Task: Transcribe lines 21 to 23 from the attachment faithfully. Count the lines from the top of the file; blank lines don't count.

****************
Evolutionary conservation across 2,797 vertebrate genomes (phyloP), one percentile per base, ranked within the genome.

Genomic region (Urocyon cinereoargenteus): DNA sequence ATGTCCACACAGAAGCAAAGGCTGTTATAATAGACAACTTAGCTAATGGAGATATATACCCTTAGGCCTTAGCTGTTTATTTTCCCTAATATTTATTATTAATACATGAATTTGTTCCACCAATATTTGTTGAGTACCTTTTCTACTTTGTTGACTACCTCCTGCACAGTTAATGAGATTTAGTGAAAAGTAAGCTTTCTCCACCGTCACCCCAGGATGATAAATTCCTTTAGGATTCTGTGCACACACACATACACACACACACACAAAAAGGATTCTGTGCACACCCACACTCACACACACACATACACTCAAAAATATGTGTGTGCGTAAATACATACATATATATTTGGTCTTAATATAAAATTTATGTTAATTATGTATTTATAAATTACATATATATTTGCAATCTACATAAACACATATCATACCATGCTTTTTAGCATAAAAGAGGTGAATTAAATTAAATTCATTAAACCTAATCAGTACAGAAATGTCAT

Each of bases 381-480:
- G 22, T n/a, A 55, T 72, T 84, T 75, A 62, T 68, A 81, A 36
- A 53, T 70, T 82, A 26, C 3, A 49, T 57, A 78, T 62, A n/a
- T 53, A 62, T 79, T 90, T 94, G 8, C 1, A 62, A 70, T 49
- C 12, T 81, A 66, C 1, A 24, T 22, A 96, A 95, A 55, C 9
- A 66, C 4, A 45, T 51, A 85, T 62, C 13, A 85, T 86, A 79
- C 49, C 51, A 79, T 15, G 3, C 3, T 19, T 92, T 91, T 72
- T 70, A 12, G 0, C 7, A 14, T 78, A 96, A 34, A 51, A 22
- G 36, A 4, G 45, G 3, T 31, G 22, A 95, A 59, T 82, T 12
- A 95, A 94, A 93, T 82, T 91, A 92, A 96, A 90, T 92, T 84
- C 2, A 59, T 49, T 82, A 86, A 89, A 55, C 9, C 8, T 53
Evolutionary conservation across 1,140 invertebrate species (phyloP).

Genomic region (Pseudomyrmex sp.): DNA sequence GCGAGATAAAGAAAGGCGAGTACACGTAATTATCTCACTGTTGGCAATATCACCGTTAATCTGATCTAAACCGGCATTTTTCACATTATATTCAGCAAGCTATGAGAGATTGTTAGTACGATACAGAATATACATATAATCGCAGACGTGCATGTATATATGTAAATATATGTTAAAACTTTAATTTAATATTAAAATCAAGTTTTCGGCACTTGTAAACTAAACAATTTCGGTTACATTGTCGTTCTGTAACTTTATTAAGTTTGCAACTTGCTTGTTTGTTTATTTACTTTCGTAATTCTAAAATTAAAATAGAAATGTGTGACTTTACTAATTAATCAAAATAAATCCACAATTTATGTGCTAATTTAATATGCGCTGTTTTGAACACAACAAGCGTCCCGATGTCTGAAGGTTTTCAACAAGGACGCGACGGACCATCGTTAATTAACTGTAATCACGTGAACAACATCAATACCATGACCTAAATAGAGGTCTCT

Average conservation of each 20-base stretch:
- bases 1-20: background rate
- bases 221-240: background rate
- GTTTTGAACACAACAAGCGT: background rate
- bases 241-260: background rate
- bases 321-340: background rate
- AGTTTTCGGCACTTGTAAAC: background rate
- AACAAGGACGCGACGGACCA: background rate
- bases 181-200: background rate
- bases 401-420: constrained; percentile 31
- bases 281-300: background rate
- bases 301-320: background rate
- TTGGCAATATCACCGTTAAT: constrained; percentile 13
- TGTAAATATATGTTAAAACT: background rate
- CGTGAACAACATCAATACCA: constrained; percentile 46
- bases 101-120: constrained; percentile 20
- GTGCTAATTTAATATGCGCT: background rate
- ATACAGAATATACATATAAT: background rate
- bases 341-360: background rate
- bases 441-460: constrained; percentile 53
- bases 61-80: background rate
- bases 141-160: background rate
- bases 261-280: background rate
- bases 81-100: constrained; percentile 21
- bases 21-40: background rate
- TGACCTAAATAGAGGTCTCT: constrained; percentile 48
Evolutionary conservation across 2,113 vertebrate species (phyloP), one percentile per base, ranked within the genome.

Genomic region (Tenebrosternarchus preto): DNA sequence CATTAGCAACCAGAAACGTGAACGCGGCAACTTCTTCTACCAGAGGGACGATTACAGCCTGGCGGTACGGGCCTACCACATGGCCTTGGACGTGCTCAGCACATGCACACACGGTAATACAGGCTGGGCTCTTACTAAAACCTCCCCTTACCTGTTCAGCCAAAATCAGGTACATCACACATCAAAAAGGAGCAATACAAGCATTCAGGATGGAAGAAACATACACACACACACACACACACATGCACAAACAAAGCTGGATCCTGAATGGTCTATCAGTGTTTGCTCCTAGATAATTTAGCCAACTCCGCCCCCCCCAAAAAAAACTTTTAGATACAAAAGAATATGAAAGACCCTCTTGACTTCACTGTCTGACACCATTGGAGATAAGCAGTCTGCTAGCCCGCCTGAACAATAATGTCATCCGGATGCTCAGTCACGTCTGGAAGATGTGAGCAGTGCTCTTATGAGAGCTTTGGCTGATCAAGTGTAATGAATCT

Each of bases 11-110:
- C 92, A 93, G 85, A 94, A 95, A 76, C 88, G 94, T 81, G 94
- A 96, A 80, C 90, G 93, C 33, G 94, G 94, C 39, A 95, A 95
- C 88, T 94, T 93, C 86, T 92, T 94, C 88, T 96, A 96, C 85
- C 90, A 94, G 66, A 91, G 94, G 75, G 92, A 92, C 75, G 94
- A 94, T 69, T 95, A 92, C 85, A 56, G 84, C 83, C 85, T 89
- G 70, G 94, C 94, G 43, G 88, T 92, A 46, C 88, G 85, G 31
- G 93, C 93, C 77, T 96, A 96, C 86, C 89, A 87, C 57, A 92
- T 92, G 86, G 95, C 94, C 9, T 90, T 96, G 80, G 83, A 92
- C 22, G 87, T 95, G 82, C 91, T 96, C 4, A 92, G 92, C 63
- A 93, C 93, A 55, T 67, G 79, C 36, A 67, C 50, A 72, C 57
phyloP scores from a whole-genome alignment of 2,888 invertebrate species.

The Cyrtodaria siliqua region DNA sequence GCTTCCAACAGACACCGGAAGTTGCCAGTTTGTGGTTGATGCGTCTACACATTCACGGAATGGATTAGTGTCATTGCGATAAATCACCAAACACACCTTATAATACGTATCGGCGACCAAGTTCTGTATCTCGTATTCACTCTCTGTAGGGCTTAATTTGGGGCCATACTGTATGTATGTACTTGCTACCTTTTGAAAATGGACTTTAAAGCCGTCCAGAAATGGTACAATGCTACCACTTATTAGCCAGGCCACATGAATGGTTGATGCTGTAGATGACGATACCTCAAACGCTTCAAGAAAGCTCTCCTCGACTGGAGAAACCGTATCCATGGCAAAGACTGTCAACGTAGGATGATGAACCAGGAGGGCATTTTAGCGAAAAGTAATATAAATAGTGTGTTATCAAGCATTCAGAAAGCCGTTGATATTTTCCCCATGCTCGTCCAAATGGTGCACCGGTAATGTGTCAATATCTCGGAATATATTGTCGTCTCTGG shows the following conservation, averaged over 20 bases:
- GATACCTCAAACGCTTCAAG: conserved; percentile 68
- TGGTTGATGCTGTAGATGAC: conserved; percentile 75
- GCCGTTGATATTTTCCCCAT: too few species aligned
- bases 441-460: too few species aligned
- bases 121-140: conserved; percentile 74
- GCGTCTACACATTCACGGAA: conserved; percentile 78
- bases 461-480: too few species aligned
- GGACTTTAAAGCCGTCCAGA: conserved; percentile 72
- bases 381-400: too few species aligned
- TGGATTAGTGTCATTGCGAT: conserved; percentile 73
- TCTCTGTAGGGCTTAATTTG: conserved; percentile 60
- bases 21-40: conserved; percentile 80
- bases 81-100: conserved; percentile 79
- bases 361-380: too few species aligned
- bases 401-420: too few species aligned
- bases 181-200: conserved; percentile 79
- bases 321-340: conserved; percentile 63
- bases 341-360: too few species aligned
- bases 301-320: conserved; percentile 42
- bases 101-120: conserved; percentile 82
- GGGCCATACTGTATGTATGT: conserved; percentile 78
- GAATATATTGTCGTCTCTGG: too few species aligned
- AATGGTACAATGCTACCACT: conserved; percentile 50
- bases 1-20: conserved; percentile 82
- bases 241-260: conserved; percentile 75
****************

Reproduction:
- bases 321-340: background rate
- AGTTTTCGGCACTTGTAAAC: background rate
- AACAAGGACGCGACGGACCA: background rate